New Rule Attempts Clearer Guidance on Timing and Consequences of Fessing Up to a Reduced or Untimely Payment to a Small Business Subcontractor
A new final rule implementing Section 1334 of the Small Business Jobs Act of 2010 amends the Federal Acquisition Regulations (“FAR”) to require a prime contractor to notify the contracting officer (“CO”) within 14 days if the contractor pays a first-tier small business subcontractor a reduced price or if the contractor’s payment to a small business subcontractor is more than 90 days late. When three or more unjustifiably late and/or reduced payments on one contract within any 12-month period are reported, the CO must record the offending contractor’s record of late payments on the Federal Awardee Performance and Integrity Information System (“FAPIIS”). This final rule is effective Jan. 19, 2017.
The requirement to self-report unjustified reduced and late payments to first-tier small business subcontractors is not new — contractors were already required to do so under 13 C.F.R. § 125.3(c)(5). Likewise, COs were already required to notate a contractor’s history of unjustified reduced and late payments in FAPIIS under 13 C.F.R. § 125.3(d)(6). The positive new developments include:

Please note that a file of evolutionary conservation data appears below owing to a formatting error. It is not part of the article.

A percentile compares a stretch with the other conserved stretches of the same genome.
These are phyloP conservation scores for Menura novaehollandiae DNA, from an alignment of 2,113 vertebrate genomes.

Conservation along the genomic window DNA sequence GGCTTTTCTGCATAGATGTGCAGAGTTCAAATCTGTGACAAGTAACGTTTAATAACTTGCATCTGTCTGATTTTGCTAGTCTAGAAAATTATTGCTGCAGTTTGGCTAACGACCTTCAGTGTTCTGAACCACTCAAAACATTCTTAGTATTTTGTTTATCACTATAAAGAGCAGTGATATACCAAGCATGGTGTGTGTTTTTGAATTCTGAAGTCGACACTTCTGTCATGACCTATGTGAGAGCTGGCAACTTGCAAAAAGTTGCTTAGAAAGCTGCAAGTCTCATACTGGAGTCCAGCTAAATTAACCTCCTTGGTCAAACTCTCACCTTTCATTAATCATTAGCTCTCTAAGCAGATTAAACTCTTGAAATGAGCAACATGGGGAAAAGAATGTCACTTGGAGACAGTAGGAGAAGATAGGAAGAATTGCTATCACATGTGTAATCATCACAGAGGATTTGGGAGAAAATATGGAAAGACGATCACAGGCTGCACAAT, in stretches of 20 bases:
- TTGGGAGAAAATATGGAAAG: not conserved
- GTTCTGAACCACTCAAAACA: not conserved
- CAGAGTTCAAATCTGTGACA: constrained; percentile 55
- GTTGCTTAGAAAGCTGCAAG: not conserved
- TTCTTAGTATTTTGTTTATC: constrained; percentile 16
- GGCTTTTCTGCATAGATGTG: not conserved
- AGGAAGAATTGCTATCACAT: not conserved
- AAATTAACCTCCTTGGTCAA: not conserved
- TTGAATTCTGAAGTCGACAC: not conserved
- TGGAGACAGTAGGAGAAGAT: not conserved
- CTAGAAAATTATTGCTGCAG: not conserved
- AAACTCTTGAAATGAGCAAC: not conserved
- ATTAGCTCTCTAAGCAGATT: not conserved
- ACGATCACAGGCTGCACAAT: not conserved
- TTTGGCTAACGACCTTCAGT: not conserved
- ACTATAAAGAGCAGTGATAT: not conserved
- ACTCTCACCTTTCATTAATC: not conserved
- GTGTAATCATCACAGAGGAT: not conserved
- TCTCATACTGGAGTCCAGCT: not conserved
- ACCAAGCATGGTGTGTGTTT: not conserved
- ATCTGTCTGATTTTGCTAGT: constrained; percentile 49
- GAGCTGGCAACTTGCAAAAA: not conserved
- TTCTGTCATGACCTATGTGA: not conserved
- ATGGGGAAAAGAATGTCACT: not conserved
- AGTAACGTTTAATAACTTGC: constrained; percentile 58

- The predictability of a two-week deadline from the date a reduced payment is made or a payment becomes late, meaning 90 days past due.
- The new instruction at FAR § 42.1502(g)(2)(ii) limiting a CO’s determination of “a history of unjustified reduced or untimely payments” to instances when there are three occurrences under a single contract within a 12-month period.
Where the new rule falls short of prime contractors’ expectations is its overall scheme, as it effectively requires them to report all instances of late or reduced payments to small business subcontractors, even when they are justified. The CO is left as the final arbiter of what is justified. Although the new rule provides helpful examples of situations where nonpayment or reduced payment is justified, such as contract disputes, administrative mistakes or late performance by the subcontractor, that is little solace to prime contractors who must depend on COs to make reasoned decisions in unusual, but potentially justifiable, instances of late or reduced payments. Meanwhile, small business subcontractors enjoy a significant tool to deal with primes who pay late or fail to pay — the protections afforded them are now in both the Small Business Administration’s regulations and the FAR.
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